TIMBERVILLE, Va. — The barn where David Hughes raises chicks on his Shenandoah Valley turkey farm smells mostly like the wood shavings he spreads across the floor for bedding. And that may be an important clue in a farm regulation battle that’s about to come to a head 118 miles to the east in the nation’s capital.
What his turkey house doesn’t smell like is ammonia, which would be a telltale sign of a barn that’s not well-ventilated. It’s one airborne chemical that farmers like Hughes may soon need to track under a law usually associated with toxic waste sites.
"It disperses so fast," said Hughes, whose farm sits on a back road along the north fork of the Shenandoah River and near the tiny New Market Airport, used for private airplanes and skydiving. "I guess that’s my closest neighbor, an airport, and no one complains from there about anything — dust, feathers."
Hughes raises more than 50,000 turkeys in 825-foot-long barns that are kept at temperatures in the 70s year-round. The birds, all males, grow to 45 pounds in a little more than four months and are destined for deli meat, not Thanksgiving tables. They produce about 300 tons of litter a year, potentially putting Hughes on the regulatory radar.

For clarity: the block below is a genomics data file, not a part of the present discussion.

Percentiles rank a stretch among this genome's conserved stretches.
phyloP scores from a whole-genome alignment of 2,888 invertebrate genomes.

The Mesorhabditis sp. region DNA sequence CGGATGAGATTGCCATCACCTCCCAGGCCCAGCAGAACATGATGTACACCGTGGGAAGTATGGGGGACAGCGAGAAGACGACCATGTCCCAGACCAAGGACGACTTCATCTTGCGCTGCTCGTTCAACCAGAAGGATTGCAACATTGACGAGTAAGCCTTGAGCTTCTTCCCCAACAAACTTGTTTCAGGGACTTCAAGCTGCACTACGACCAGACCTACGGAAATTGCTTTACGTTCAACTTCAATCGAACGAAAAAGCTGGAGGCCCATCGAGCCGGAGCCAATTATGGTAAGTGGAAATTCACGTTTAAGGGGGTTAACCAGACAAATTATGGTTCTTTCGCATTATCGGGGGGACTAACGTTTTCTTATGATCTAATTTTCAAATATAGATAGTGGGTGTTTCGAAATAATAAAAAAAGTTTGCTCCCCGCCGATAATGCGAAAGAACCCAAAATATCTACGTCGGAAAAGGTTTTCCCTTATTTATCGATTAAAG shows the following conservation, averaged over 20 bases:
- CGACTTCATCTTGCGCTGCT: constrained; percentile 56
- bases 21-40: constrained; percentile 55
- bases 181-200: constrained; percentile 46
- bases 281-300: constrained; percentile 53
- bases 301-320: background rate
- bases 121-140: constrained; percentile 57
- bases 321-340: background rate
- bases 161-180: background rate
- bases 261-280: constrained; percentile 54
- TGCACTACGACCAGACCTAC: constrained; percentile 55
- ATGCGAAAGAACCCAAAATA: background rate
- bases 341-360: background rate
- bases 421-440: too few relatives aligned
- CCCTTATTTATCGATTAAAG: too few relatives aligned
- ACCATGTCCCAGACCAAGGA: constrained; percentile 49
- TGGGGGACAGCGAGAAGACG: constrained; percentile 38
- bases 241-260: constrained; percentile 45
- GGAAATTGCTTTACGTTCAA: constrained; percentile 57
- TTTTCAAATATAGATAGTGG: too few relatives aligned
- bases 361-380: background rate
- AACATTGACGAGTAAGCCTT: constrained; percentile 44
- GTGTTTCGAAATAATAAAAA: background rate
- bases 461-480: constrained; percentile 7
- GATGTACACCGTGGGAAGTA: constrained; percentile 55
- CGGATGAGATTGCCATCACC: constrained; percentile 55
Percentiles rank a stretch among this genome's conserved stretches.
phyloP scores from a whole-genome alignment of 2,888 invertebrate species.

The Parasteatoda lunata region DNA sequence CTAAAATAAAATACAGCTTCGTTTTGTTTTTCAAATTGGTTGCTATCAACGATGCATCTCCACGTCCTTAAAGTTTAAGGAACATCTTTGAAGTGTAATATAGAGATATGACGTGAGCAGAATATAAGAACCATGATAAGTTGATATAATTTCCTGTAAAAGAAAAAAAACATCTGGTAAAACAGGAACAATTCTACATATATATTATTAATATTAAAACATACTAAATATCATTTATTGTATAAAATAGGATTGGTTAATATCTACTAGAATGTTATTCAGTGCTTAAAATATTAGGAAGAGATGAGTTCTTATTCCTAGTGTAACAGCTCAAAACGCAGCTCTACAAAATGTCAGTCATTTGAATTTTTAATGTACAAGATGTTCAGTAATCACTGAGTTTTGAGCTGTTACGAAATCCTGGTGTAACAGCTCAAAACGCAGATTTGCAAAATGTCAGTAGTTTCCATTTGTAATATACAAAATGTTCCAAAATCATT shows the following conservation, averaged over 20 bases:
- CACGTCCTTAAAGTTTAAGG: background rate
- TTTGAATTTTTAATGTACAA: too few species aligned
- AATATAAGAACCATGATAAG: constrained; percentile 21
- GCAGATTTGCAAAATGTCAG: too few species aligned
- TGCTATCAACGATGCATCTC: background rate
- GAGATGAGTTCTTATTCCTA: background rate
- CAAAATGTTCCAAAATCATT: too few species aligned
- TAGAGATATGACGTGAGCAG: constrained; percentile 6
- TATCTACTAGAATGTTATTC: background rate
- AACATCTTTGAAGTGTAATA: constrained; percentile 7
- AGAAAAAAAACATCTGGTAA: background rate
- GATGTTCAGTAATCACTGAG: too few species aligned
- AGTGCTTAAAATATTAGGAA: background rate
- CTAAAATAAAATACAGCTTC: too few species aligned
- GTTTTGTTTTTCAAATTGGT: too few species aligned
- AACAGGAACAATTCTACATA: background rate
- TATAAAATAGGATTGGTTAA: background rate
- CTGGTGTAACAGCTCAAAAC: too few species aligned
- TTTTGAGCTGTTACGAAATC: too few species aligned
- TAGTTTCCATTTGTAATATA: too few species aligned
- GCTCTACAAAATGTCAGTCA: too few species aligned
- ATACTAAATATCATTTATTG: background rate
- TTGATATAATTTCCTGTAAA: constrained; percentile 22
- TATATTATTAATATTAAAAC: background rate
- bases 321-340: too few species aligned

Two federal laws — the Comprehensive Environmental Response, Compensation, and Liability Act (CERCLA) and Emergency Planning and Community Right-to-Know Act (EPCRA) — could require livestock farms to report emissions of hazardous substances such as ammonia and hydrogen sulfide after the U.S. Court of Appeals for the District of Columbia Circuit said last year that U.S. EPA cannot exempt them.
Earlier this year, EPA won a request to delay implementation of the regulations until May 1. With that deadline looming, lawmakers are considering legislation to exempt farms, as EPA initially tried to do. A hearing on the legislation, S. 2421, is scheduled for Thursday in the Senate Environment and Public Works Subcommittee on Superfund, Waste Management and Regulatory Oversight.
Environmental groups say big livestock farms are a significant source of ammonia, which can irritate the eyes and lungs, in addition to harming animals’ health when it’s present in high enough concentrations. And while ammonia dissipates once it’s in the atmosphere, it creates more trouble by coming down in rainfall and polluting surface water and soil, or by combining with other chemicals to create particulate matter and haze.
"The potential negative impacts of ammonia are many," the Virginia Cooperative Extension said in a briefing paper for agricultural producers. The service, part of Virginia Tech, said dramatic increases in ammonia emissions have been reported in recent years in areas near intensive agriculture. Most man-made ammonia that’s passed off as vapor in the air comes from agriculture, the service said, citing EPA estimates.